The framework coordinator job responsibilities include providing technical assistance to school mental health coordinators and working with parents, teachers and the community to spark conversations on mental wellness. The job also includes collecting district-wide mental health data and coordinating mental health training for the district.
The tier 3 mental health coordinator role entails coordinating with local agencies and private resourcing which can offer support to at-risk students and families. They were required to have the ability to de-escalate students in “social, emotional and behavioral crisis” and provide ongoing coaching for family members. The coordinator must maintain ongoing data and records and explore potential funding sources for student support.
The district has also partnered with Dr. David Schonfeld, director of the National Center for School Crisis and Bereavement, to receive guidance on handling recent crises in the local community and schools, Etterling said.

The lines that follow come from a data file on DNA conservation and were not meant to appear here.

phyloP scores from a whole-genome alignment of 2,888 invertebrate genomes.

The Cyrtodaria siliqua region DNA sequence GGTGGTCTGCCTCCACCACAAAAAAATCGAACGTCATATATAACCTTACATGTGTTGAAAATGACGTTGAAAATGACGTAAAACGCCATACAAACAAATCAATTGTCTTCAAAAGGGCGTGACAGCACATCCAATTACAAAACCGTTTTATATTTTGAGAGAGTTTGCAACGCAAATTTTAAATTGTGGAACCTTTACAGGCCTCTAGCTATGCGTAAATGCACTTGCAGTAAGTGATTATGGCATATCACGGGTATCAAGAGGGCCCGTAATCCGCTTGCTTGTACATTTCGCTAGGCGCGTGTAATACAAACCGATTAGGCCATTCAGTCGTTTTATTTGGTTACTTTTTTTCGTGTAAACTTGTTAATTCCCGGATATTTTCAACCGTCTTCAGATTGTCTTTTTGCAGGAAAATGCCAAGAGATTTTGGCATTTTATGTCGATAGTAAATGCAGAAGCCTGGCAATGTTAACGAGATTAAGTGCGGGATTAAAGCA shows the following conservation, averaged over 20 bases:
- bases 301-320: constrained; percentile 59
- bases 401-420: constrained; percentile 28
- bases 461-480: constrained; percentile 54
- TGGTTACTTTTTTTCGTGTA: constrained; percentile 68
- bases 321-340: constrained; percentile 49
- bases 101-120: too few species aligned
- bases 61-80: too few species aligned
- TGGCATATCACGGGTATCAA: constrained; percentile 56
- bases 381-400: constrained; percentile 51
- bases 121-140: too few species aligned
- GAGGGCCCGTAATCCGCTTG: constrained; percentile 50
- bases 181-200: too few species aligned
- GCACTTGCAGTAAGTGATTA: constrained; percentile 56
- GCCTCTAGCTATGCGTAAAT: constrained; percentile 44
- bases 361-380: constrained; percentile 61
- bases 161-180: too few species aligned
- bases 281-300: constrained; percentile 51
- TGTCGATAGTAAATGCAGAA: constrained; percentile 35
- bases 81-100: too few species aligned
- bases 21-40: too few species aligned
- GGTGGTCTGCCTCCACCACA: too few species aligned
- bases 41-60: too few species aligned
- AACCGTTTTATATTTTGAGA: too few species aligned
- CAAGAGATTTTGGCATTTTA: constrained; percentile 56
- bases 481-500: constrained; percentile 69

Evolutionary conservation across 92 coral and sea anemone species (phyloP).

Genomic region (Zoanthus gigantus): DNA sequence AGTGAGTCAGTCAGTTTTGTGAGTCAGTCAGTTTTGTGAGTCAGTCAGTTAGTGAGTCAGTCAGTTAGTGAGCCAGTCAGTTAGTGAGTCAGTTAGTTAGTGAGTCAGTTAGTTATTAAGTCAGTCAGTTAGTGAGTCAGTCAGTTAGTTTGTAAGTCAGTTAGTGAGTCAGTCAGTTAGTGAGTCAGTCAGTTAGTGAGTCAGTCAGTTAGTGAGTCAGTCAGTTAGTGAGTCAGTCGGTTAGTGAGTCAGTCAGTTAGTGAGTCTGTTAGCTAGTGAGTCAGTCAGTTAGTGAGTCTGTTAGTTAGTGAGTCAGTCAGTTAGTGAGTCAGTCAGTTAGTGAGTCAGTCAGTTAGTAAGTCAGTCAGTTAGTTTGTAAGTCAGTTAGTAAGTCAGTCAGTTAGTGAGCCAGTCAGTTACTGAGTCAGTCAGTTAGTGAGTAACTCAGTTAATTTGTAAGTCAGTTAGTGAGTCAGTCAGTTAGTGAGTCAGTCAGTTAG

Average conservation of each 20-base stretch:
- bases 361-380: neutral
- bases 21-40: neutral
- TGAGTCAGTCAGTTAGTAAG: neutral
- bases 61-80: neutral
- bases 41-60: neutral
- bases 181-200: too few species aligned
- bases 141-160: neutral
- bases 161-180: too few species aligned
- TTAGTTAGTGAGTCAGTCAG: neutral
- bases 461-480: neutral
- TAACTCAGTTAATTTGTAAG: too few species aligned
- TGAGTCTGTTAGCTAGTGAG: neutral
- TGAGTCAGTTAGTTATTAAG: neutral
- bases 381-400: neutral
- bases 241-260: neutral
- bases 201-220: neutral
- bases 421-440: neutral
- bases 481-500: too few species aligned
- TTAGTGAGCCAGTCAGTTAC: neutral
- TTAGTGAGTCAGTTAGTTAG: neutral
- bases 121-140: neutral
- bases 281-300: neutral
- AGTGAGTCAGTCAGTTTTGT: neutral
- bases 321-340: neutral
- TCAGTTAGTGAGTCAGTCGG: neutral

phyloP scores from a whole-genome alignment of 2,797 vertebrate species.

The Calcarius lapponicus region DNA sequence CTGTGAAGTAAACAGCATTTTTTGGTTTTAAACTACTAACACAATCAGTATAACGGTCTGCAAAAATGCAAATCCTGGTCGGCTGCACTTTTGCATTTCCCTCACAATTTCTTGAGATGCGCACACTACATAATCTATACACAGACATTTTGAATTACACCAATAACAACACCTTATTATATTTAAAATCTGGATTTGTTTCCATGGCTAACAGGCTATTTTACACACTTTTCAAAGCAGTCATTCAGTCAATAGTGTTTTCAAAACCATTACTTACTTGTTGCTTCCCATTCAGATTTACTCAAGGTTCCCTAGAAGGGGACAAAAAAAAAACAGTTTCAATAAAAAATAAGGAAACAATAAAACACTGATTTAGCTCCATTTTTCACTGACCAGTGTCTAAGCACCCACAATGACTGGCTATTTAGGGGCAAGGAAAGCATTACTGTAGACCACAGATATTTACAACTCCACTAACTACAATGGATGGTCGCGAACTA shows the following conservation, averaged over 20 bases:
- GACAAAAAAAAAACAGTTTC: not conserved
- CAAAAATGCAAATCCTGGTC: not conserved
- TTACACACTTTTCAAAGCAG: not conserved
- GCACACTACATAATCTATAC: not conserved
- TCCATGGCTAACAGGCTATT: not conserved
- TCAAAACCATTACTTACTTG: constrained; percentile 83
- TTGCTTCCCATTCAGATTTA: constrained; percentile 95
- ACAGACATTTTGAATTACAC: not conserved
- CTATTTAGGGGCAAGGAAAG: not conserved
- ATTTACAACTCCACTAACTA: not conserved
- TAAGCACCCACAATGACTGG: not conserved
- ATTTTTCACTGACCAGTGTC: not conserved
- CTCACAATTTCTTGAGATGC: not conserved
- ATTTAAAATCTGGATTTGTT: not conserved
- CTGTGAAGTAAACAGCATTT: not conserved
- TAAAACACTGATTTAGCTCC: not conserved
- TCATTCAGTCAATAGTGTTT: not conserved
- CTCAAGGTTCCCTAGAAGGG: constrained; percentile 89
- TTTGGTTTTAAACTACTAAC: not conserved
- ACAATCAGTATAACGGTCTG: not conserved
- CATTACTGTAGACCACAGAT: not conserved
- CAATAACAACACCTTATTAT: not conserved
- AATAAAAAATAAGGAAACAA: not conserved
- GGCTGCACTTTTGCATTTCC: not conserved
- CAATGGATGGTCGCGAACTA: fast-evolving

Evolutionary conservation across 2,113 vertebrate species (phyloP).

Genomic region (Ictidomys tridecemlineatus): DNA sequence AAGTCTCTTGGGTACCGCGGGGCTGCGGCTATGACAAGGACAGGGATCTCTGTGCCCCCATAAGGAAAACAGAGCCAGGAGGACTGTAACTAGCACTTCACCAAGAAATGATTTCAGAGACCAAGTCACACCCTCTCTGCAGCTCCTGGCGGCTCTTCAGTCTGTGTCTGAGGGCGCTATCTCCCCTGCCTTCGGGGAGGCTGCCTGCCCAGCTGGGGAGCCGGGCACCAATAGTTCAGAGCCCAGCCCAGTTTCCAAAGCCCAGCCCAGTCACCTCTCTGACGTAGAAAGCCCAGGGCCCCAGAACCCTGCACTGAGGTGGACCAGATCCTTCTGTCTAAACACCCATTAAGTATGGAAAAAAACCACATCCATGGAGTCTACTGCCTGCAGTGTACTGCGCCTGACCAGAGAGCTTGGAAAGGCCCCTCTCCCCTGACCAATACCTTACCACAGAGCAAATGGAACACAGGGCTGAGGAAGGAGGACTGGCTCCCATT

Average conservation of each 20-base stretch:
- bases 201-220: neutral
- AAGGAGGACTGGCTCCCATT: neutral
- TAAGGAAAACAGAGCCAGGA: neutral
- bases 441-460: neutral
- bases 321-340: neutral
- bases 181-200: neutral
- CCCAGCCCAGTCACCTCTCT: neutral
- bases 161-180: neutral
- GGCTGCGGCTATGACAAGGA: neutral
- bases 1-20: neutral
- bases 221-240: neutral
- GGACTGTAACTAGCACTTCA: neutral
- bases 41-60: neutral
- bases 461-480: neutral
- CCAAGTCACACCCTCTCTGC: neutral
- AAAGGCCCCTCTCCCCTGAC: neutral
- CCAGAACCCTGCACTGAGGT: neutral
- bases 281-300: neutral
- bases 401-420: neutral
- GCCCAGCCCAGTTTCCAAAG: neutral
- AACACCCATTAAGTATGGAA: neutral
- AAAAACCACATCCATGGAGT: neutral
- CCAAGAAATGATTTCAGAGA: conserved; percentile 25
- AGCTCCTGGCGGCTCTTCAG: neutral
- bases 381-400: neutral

Recent crises include the deaths of two Flowery Branch students and six people killed in the Jan. 28 nitrogen leak at Foundation Food Group.
While training has started among staff, the district will also focus on ways students can support themselves and others, said Interconnected Systems Framework Coordinator Sarah Johansson.
Another initiative is finding ways to combat the stigma against mental illness, Johansson said. The team gathered through the grant plans to host community events with families to discuss the importance of mental wellness.
“Young people are facing more challenges than ever. We are also seeing an uptick in anxiety and depression across age levels with COVID-19. Increasing protective and resilience factors for students of every age is a high priority,” Johansson said.